Russel Wallace : Alfred Russell Wallace (sic)
The point at issue is, whether "individual differences" (in other words, fluctuating variations) or "single variations" (the equivalent of "sports" or "mutations") are the main, or even exclusive, factors in the origin of species. Darwin and myself held the former; the mutationists and Professor Hubrecht hold the latter.
Darwin wrote in 1869 (after having been elaborating his theory for thirty years): "I have always thought individual differences more important than single variations." And in his "Animals and Plants under Domestication" (Vol. II., p. 192), published in 1868, before the correspondence with myself on the subject, he says--speaking of the power of Selection, whether by man or nature--"Slight individual differences, however, suffice for the work, and are probably the sole differences which are effective in the production of new species."
Yet in face of these two positive statements (noting especially the words I have italicised) Professor Hubrecht has the boldness to declare that "if Darwin in his later years allowed himself to side with Wallace and others to an increasing extent, this does not diminish the right of modern biologists to stick to Darwin's earlier views."
What are these "earlier views" and where are they to be found? In the "Origin of Species" are numerous references to the same point, though often less definitely expressed. Thus, at p. 47 of the 4th edition, published before Fleming Jenkin's criticism, he says: "It may be doubted whether sudden and great variations . . . are ever permanently propagated in a state of nature"; and the whole succeeding section on "Individual Differences" is to the same [[p. 717]] purport. Again, at p. 93 of the same edition, referring to slow physical and organic changes of the environment, he says: "In such cases, every slight modification which in any way favoured the individuals of any of the species . . . would tend to be preserved." And again, at p. 95: "It may metaphorically be said that natural selection is daily and hourly scrutinising, throughout the world, every variation, even the slightest; rejecting that which is bad, preserving and adding up all that is good."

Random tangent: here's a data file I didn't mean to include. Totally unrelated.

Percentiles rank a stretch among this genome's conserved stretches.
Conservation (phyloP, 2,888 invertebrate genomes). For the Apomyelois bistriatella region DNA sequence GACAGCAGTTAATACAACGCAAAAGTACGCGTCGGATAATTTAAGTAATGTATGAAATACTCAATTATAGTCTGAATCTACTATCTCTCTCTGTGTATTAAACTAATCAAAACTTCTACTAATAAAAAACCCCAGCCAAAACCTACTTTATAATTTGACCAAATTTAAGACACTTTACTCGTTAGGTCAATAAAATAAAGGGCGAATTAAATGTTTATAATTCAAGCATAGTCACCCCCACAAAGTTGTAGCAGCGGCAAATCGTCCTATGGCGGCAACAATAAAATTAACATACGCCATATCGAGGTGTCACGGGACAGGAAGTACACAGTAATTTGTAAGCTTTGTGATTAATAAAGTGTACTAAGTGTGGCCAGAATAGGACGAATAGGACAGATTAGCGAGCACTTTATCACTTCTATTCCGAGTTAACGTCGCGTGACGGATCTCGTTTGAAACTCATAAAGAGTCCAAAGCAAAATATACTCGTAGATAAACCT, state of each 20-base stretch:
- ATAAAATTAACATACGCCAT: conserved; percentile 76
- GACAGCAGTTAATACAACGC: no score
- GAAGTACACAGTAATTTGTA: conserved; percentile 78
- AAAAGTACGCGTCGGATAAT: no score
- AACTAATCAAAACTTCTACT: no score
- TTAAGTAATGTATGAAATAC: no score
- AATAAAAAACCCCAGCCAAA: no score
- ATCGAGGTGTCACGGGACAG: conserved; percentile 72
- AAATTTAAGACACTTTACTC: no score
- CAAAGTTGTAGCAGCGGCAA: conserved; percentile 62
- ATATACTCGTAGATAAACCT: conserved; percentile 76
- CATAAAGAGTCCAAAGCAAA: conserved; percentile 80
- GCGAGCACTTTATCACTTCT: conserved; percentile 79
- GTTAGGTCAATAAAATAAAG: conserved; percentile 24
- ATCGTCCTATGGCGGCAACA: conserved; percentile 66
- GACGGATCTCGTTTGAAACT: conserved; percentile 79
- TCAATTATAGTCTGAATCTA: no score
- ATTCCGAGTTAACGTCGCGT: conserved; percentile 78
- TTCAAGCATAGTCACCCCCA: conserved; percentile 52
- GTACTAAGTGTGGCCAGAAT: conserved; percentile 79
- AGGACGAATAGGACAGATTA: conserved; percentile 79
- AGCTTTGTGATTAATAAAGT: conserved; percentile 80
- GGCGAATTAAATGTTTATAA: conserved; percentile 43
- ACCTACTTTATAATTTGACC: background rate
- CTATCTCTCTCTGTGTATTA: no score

These passages are sufficient to show that there had been no "earlier views" from which Darwin later on diverged in consequence of Fleming Jenkin's review and my altogether imaginary influence, except that, latterly, from supposing that "single variations" might occasionally serve to initiate new species, he came to see that this was so improbable as to be a negligible factor in natural selection--he had been before, as he says, "blind" to the difficulties. During the whole of Darwin's life I can safely say that there was absolutely no difference whatever between Darwin's views and my own on this subject. It is only the immense accumulation of facts during the last quarter of a century, both as to the amount and universality of "individual variations," and as to the extreme rigidity of "natural selection," that has led most Darwinians as well as myself to go one step farther than Darwin was able to do, and to doubt whether "single variations" ever originated a natural "species."
I leave Professor Hubrecht to bring forward the evidence of those "earlier views" of Darwin's which he has claimed to exist, or, failing that, to make such an apology as seems to him proper for having so prominently asserted an antagonism between Darwin and myself which had no existence whatever.